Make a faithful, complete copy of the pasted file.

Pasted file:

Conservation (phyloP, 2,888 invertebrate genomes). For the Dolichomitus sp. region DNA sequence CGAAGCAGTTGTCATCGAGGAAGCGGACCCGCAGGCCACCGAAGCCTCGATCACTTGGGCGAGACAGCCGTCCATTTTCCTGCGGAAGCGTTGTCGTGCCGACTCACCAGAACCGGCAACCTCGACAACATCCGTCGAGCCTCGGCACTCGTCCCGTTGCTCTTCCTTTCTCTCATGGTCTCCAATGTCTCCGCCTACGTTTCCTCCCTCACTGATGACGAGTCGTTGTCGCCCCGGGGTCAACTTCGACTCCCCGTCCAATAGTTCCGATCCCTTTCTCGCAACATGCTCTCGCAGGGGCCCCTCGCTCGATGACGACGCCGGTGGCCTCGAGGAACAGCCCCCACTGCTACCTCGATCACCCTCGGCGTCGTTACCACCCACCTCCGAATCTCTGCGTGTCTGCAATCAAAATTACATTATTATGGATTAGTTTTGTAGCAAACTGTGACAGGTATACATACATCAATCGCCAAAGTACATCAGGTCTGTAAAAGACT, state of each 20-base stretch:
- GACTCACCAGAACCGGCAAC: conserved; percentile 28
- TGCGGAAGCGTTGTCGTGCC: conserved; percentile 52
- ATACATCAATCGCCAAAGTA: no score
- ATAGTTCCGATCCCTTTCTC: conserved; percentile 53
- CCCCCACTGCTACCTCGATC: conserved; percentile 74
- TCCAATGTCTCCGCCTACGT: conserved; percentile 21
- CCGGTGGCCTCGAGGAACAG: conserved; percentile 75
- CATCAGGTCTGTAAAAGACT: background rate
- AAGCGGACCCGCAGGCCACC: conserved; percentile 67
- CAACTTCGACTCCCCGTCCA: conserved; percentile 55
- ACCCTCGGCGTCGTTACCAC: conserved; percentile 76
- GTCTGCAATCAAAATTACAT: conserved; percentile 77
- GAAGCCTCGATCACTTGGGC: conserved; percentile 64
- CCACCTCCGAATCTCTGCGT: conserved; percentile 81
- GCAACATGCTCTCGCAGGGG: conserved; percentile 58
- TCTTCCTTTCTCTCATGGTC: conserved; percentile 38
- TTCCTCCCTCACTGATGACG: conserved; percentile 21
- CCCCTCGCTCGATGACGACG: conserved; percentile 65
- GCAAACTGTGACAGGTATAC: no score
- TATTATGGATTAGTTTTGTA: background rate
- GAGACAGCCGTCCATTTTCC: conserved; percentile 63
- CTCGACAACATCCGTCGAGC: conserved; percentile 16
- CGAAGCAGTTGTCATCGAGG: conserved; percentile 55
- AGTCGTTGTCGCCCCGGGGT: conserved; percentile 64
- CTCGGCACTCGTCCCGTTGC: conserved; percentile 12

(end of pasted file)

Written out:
Conservation (phyloP, 2,888 invertebrate genomes). For the Dolichomitus sp. region DNA sequence CGAAGCAGTTGTCATCGAGGAAGCGGACCCGCAGGCCACCGAAGCCTCGATCACTTGGGCGAGACAGCCGTCCATTTTCCTGCGGAAGCGTTGTCGTGCCGACTCACCAGAACCGGCAACCTCGACAACATCCGTCGAGCCTCGGCACTCGTCCCGTTGCTCTTCCTTTCTCTCATGGTCTCCAATGTCTCCGCCTACGTTTCCTCCCTCACTGATGACGAGTCGTTGTCGCCCCGGGGTCAACTTCGACTCCCCGTCCAATAGTTCCGATCCCTTTCTCGCAACATGCTCTCGCAGGGGCCCCTCGCTCGATGACGACGCCGGTGGCCTCGAGGAACAGCCCCCACTGCTACCTCGATCACCCTCGGCGTCGTTACCACCCACCTCCGAATCTCTGCGTGTCTGCAATCAAAATTACATTATTATGGATTAGTTTTGTAGCAAACTGTGACAGGTATACATACATCAATCGCCAAAGTACATCAGGTCTGTAAAAGACT, state of each 20-base stretch:
- GACTCACCAGAACCGGCAAC: conserved; percentile 28
- TGCGGAAGCGTTGTCGTGCC: conserved; percentile 52
- ATACATCAATCGCCAAAGTA: no score
- ATAGTTCCGATCCCTTTCTC: conserved; percentile 53
- CCCCCACTGCTACCTCGATC: conserved; percentile 74
- TCCAATGTCTCCGCCTACGT: conserved; percentile 21
- CCGGTGGCCTCGAGGAACAG: conserved; percentile 75
- CATCAGGTCTGTAAAAGACT: background rate
- AAGCGGACCCGCAGGCCACC: conserved; percentile 67
- CAACTTCGACTCCCCGTCCA: conserved; percentile 55
- ACCCTCGGCGTCGTTACCAC: conserved; percentile 76
- GTCTGCAATCAAAATTACAT: conserved; percentile 77
- GAAGCCTCGATCACTTGGGC: conserved; percentile 64
- CCACCTCCGAATCTCTGCGT: conserved; percentile 81
- GCAACATGCTCTCGCAGGGG: conserved; percentile 58
- TCTTCCTTTCTCTCATGGTC: conserved; percentile 38
- TTCCTCCCTCACTGATGACG: conserved; percentile 21
- CCCCTCGCTCGATGACGACG: conserved; percentile 65
- GCAAACTGTGACAGGTATAC: no score
- TATTATGGATTAGTTTTGTA: background rate
- GAGACAGCCGTCCATTTTCC: conserved; percentile 63
- CTCGACAACATCCGTCGAGC: conserved; percentile 16
- CGAAGCAGTTGTCATCGAGG: conserved; percentile 55
- AGTCGTTGTCGCCCCGGGGT: conserved; percentile 64
- CTCGGCACTCGTCCCGTTGC: conserved; percentile 12